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Iggy and the Stooges—Raw Power (Legacy Edition)(Columbia/Legacy Records)

Gold—40th Anniversary Edition DVD(Wild Eye Releasing/MVD Visual)

The Stooges’ induction into the Rock and Roll Hall of Fame this year was a moment of long-overdue vindication—and a bittersweet one as well, since it followed the death of original guitarist Ron Asheton in January 2009. But after having toiled in their day to almost single-handedly create punk rock while receiving little in return save for jeers, hostile derision, and ambivalence from the world at large, the group is wholly entitled to have the last laugh. For during their 1969-74 apex the Stooges represent, arguably, the greatest rock ’n’ roll band that ever was. Granted, the Velvets are probably more influential and the Beatles, Stones, Hendrix, etc. had the hits and made music of more varied moods. But in terms of pure rock ’n’ roll, of actually making the kind of lawless, unhinged, id-baring clatter that was hinted at by the earlier blues and rockabilly pioneers? Forget about it. Elvis wiggled his hips and Jagger licked his lips, but, as Lester Bangs once noted, Iggy Pop and band took everything to the next level: They externalized the music. The real deal, no holding back. They wrote songs that were the ultimate in sexually charged jungle noise and played them in the only way such songs should be played—with steely, all-out abandon. They nailed the very core essence of rock ’n’ roll, and then they lived it with their confrontational performances. Since the Stooges were born, punk proper and everything else that has come after claiming to rock are mere attempts to recapture what they started. Some are more successful than others, but the original model remains the best.

As Roll goes to press, we rabidly await the appearance of the revamped lineup of front man Iggy, drummer Scott Asheton (Ron’s brother), new bassist Mike Watt (ex-Minutemen), and Stooges Mk. II guitarist James Williamson at the All Tomorrow’s Parties festival in Monticello. For the occasion, the band had been set to perform the entirety of 1973’s Raw Power, its incendiary third album, recently reissued as a two-CD Legacy edition (the original, David Bowie-mixed album plus a never-before-heard live disc; reviewed here) and a deluxe package featuring the above two CDs, a third disc of studio outtakes (many previously unheard), a DVD, hardcover book, vinyl single, and other goodies. When the Stooges recorded Raw Power, they had just reunited for the first time, having released two LPs to an uncaring world before breaking up in 1971. Two years on, the Motor City outfit was back together with Iggy’s name out front, Ron Asheton having since moved from guitar to bass and Williamson taken over as guitarist. Stooges fans can be divided over which of their three initial albums is best, as all are markedly different. There’s the primitive caveman ür-stomp of 1969’s The Stooges; the pounding rock and avant-noise of 1970’s Fun House (to this writer the best rock ’n’ roll album ever made), and the scorching, unstoppably propulsive Raw Power. It’s the latter that had the most immediate influence on punk, especially in London, where the band was living when the record was made. Home to flame-thrower anthems (“Search And Destroy,” the title track) and dark, abyss-staring blues (“I Need Somebody,” “Gimme Danger”), it’s a life-affirming masterpiece that anyone with a beating heart should own. The second Legacy disc consists of a fantastic 1973 Atlanta performance of the band blazing through Raw Power tunes and several others that never made it to the studio while Iggy baits the confused good ol’ boys who wandered in that night. Essential stuff, to say the least. A studio outtake and a rehearsal track are bonus cuts.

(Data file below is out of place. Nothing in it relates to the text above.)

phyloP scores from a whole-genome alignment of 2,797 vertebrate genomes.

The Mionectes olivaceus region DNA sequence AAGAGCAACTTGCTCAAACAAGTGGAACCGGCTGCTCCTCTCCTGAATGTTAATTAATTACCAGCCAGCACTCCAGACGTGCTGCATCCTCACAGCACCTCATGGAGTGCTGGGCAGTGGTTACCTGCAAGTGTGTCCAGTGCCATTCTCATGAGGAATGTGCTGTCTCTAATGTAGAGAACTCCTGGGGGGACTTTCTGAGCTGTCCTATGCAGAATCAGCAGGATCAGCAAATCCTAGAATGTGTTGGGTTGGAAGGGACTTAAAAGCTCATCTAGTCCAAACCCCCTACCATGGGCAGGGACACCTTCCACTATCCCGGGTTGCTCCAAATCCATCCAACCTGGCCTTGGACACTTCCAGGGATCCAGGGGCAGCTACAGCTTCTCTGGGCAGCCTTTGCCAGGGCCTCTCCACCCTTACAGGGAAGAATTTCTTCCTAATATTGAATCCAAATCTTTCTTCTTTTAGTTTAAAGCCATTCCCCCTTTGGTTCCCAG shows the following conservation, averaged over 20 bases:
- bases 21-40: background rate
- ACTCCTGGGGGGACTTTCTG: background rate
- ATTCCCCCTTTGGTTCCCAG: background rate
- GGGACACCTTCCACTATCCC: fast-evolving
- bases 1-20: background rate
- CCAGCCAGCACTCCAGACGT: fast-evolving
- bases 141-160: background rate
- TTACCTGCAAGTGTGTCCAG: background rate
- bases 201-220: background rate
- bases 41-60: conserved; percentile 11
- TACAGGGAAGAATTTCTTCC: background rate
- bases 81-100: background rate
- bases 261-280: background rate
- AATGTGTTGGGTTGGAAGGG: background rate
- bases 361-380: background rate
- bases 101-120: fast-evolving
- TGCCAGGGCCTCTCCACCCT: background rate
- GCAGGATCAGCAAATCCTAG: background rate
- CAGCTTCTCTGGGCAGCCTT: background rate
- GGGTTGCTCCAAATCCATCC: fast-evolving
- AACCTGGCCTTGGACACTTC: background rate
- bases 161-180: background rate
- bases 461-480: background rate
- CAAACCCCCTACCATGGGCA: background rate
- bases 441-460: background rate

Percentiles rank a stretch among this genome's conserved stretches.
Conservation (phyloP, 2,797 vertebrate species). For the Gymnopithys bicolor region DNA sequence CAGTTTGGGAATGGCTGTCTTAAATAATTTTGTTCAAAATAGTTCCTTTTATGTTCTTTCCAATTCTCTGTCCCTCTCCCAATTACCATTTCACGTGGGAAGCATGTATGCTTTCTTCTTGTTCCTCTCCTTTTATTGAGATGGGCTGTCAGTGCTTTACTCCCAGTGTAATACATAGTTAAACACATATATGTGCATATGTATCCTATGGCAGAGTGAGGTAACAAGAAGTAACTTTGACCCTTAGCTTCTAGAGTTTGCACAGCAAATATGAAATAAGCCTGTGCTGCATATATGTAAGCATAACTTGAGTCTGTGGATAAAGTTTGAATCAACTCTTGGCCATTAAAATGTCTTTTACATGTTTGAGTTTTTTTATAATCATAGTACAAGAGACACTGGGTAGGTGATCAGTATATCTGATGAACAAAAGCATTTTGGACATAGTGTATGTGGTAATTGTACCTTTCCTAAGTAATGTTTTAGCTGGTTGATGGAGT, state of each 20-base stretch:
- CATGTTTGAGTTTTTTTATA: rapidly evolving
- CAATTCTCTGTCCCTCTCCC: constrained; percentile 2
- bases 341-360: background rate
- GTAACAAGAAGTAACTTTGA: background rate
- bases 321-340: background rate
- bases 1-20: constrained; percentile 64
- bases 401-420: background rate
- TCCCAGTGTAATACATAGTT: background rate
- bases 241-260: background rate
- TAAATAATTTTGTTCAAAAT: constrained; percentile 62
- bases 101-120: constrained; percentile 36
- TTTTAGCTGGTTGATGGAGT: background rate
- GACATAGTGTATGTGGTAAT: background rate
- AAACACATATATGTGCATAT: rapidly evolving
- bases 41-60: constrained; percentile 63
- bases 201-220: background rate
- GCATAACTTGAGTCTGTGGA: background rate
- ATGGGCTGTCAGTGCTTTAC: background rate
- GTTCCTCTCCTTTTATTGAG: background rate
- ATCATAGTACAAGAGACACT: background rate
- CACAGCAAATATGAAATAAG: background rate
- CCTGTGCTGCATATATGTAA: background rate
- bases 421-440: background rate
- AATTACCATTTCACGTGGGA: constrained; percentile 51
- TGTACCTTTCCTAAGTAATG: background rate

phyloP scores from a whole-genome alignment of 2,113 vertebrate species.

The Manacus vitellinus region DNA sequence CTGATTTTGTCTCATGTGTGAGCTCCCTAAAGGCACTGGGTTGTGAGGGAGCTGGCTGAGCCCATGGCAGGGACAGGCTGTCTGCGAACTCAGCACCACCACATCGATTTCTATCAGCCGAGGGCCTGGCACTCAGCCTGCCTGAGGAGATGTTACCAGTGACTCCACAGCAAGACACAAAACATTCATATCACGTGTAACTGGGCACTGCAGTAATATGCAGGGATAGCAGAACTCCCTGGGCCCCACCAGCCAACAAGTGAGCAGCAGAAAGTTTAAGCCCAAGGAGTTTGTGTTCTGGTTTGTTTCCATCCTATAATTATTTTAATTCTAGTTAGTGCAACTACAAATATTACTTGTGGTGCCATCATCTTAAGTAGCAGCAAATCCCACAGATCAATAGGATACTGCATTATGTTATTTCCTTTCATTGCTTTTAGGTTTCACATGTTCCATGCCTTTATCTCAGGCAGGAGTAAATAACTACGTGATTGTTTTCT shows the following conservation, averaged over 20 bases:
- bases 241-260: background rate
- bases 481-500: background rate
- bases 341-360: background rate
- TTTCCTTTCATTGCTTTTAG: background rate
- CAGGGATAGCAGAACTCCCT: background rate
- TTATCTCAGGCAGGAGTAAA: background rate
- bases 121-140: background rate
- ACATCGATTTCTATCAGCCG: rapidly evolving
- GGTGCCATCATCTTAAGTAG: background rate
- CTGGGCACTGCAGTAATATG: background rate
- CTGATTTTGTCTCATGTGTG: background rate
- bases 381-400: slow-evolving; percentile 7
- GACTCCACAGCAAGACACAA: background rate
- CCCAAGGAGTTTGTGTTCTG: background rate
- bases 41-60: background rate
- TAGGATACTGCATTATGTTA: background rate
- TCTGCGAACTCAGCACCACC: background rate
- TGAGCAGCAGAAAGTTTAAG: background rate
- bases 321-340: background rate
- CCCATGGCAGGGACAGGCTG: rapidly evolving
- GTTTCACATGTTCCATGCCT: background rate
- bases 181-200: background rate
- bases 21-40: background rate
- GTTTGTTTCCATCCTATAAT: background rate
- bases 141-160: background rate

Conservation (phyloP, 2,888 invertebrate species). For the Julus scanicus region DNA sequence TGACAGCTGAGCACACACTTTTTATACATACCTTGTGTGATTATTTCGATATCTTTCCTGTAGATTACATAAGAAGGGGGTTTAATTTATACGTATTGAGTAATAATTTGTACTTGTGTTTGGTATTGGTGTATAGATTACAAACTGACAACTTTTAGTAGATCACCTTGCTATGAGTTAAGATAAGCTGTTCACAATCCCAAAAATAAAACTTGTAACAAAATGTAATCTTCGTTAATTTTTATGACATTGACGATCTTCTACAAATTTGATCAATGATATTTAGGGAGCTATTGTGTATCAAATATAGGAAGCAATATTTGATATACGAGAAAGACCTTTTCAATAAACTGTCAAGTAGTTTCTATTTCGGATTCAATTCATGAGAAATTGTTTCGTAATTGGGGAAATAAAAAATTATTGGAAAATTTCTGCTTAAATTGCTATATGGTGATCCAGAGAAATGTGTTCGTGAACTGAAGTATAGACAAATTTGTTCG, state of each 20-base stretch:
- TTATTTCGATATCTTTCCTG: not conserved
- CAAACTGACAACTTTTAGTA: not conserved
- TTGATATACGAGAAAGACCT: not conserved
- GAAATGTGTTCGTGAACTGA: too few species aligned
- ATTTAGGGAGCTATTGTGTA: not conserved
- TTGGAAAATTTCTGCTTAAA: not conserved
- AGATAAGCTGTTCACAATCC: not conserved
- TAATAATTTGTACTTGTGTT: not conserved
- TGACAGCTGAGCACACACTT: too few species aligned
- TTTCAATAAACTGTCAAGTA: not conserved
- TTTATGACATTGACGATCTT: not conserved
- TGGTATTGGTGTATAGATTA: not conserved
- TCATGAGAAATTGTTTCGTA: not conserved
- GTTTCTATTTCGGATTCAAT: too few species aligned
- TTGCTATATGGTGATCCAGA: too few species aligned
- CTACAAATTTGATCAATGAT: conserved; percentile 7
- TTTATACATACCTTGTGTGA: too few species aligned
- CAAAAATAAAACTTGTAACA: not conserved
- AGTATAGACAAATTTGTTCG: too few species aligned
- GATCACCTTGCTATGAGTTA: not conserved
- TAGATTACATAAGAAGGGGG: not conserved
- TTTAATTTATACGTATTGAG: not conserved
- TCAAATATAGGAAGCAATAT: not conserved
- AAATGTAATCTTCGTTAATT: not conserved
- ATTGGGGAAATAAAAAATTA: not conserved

The Stooges’ Detroit “brother” band was the MC5, whose fans may have heard about the 1968 hippie exploitation film Gold, thanks to the inclusion of its theme song on the band’s Babes in Arms (ROIR Records) rarities set. With three songs the MC5 contributes most heavily to the movie’s soundtrack, which also features folkie Ramblin’ Jack Elliot and others. Sadly, it’s those three tunes that consitute the most memorable part of the film. Produced by Bob Levis, it stars B-flick mainstay Del Close, and is little more than a drug-fueled, impossible-to-follow, “wacky” mess that makes “Laugh-In” look like William Shakespeare. With pretenses of radical social commentary, it seems to have been mostly an excuse to film naked hippie chicks (okay, that has its merits). A counter-cultural curio at best, really.—Peter Aaron

Iggy and the Stooges: Gold:

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